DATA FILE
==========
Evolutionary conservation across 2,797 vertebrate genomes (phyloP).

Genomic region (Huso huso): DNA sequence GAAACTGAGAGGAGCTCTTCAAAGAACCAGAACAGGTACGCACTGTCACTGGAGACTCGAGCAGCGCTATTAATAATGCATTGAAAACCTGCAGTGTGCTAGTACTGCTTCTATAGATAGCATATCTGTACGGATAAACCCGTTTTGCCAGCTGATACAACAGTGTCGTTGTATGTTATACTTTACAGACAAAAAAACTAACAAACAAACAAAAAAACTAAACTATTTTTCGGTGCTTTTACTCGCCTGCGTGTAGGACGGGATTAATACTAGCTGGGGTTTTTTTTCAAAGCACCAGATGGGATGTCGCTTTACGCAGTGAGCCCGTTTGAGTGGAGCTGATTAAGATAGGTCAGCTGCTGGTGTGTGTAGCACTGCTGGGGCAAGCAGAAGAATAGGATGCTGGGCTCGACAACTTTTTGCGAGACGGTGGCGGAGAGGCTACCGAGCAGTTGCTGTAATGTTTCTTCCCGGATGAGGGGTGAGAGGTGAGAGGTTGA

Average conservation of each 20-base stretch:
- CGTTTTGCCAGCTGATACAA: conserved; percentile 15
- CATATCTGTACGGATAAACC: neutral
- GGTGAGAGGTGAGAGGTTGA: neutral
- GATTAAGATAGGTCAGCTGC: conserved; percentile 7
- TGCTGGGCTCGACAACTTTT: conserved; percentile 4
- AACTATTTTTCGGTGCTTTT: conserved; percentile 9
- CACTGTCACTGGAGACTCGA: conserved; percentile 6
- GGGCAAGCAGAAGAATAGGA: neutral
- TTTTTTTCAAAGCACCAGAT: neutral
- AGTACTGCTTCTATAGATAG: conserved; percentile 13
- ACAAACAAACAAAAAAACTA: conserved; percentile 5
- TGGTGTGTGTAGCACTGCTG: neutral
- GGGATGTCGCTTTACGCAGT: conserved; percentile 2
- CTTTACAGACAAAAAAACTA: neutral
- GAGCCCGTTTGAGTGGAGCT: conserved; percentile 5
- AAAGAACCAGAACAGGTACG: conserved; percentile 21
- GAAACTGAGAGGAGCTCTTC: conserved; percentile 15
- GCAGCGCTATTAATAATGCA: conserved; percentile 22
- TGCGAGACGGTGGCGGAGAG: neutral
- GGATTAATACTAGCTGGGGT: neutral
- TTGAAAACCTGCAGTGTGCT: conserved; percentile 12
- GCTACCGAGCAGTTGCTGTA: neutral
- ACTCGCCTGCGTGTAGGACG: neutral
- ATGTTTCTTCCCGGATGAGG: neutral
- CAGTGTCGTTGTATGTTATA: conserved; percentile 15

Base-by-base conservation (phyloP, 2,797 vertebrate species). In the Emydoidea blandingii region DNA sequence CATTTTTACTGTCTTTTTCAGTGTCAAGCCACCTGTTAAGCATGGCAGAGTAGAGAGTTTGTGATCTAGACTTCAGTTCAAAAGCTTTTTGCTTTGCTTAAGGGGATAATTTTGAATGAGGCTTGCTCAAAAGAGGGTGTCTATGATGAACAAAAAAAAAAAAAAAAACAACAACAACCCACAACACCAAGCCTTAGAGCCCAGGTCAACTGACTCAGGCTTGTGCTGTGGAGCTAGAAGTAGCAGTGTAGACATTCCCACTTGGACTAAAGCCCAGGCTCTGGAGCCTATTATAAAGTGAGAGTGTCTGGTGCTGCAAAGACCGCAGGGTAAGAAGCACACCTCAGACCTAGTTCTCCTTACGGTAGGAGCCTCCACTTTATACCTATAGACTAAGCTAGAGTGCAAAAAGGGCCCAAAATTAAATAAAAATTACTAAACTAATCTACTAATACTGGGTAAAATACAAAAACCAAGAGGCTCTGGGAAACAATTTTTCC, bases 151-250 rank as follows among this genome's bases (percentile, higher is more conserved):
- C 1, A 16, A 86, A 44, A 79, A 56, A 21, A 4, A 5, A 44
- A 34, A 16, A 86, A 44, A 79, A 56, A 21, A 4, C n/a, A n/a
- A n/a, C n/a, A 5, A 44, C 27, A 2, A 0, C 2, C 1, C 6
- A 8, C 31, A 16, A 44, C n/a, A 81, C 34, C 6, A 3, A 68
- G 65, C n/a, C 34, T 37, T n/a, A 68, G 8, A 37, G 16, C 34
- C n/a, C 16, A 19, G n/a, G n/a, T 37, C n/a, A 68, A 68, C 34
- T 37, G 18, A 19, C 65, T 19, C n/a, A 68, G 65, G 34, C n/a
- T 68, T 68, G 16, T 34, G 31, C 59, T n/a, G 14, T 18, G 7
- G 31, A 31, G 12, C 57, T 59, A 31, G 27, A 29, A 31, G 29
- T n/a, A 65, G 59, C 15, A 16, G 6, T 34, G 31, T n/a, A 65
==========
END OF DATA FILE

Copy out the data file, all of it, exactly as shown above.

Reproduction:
Evolutionary conservation across 2,797 vertebrate genomes (phyloP).

Genomic region (Huso huso): DNA sequence GAAACTGAGAGGAGCTCTTCAAAGAACCAGAACAGGTACGCACTGTCACTGGAGACTCGAGCAGCGCTATTAATAATGCATTGAAAACCTGCAGTGTGCTAGTACTGCTTCTATAGATAGCATATCTGTACGGATAAACCCGTTTTGCCAGCTGATACAACAGTGTCGTTGTATGTTATACTTTACAGACAAAAAAACTAACAAACAAACAAAAAAACTAAACTATTTTTCGGTGCTTTTACTCGCCTGCGTGTAGGACGGGATTAATACTAGCTGGGGTTTTTTTTCAAAGCACCAGATGGGATGTCGCTTTACGCAGTGAGCCCGTTTGAGTGGAGCTGATTAAGATAGGTCAGCTGCTGGTGTGTGTAGCACTGCTGGGGCAAGCAGAAGAATAGGATGCTGGGCTCGACAACTTTTTGCGAGACGGTGGCGGAGAGGCTACCGAGCAGTTGCTGTAATGTTTCTTCCCGGATGAGGGGTGAGAGGTGAGAGGTTGA

Average conservation of each 20-base stretch:
- CGTTTTGCCAGCTGATACAA: conserved; percentile 15
- CATATCTGTACGGATAAACC: neutral
- GGTGAGAGGTGAGAGGTTGA: neutral
- GATTAAGATAGGTCAGCTGC: conserved; percentile 7
- TGCTGGGCTCGACAACTTTT: conserved; percentile 4
- AACTATTTTTCGGTGCTTTT: conserved; percentile 9
- CACTGTCACTGGAGACTCGA: conserved; percentile 6
- GGGCAAGCAGAAGAATAGGA: neutral
- TTTTTTTCAAAGCACCAGAT: neutral
- AGTACTGCTTCTATAGATAG: conserved; percentile 13
- ACAAACAAACAAAAAAACTA: conserved; percentile 5
- TGGTGTGTGTAGCACTGCTG: neutral
- GGGATGTCGCTTTACGCAGT: conserved; percentile 2
- CTTTACAGACAAAAAAACTA: neutral
- GAGCCCGTTTGAGTGGAGCT: conserved; percentile 5
- AAAGAACCAGAACAGGTACG: conserved; percentile 21
- GAAACTGAGAGGAGCTCTTC: conserved; percentile 15
- GCAGCGCTATTAATAATGCA: conserved; percentile 22
- TGCGAGACGGTGGCGGAGAG: neutral
- GGATTAATACTAGCTGGGGT: neutral
- TTGAAAACCTGCAGTGTGCT: conserved; percentile 12
- GCTACCGAGCAGTTGCTGTA: neutral
- ACTCGCCTGCGTGTAGGACG: neutral
- ATGTTTCTTCCCGGATGAGG: neutral
- CAGTGTCGTTGTATGTTATA: conserved; percentile 15

Base-by-base conservation (phyloP, 2,797 vertebrate species). In the Emydoidea blandingii region DNA sequence CATTTTTACTGTCTTTTTCAGTGTCAAGCCACCTGTTAAGCATGGCAGAGTAGAGAGTTTGTGATCTAGACTTCAGTTCAAAAGCTTTTTGCTTTGCTTAAGGGGATAATTTTGAATGAGGCTTGCTCAAAAGAGGGTGTCTATGATGAACAAAAAAAAAAAAAAAAACAACAACAACCCACAACACCAAGCCTTAGAGCCCAGGTCAACTGACTCAGGCTTGTGCTGTGGAGCTAGAAGTAGCAGTGTAGACATTCCCACTTGGACTAAAGCCCAGGCTCTGGAGCCTATTATAAAGTGAGAGTGTCTGGTGCTGCAAAGACCGCAGGGTAAGAAGCACACCTCAGACCTAGTTCTCCTTACGGTAGGAGCCTCCACTTTATACCTATAGACTAAGCTAGAGTGCAAAAAGGGCCCAAAATTAAATAAAAATTACTAAACTAATCTACTAATACTGGGTAAAATACAAAAACCAAGAGGCTCTGGGAAACAATTTTTCC, bases 151-250 rank as follows among this genome's bases (percentile, higher is more conserved):
- C 1, A 16, A 86, A 44, A 79, A 56, A 21, A 4, A 5, A 44
- A 34, A 16, A 86, A 44, A 79, A 56, A 21, A 4, C n/a, A n/a
- A n/a, C n/a, A 5, A 44, C 27, A 2, A 0, C 2, C 1, C 6
- A 8, C 31, A 16, A 44, C n/a, A 81, C 34, C 6, A 3, A 68
- G 65, C n/a, C 34, T 37, T n/a, A 68, G 8, A 37, G 16, C 34
- C n/a, C 16, A 19, G n/a, G n/a, T 37, C n/a, A 68, A 68, C 34
- T 37, G 18, A 19, C 65, T 19, C n/a, A 68, G 65, G 34, C n/a
- T 68, T 68, G 16, T 34, G 31, C 59, T n/a, G 14, T 18, G 7
- G 31, A 31, G 12, C 57, T 59, A 31, G 27, A 29, A 31, G 29
- T n/a, A 65, G 59, C 15, A 16, G 6, T 34, G 31, T n/a, A 65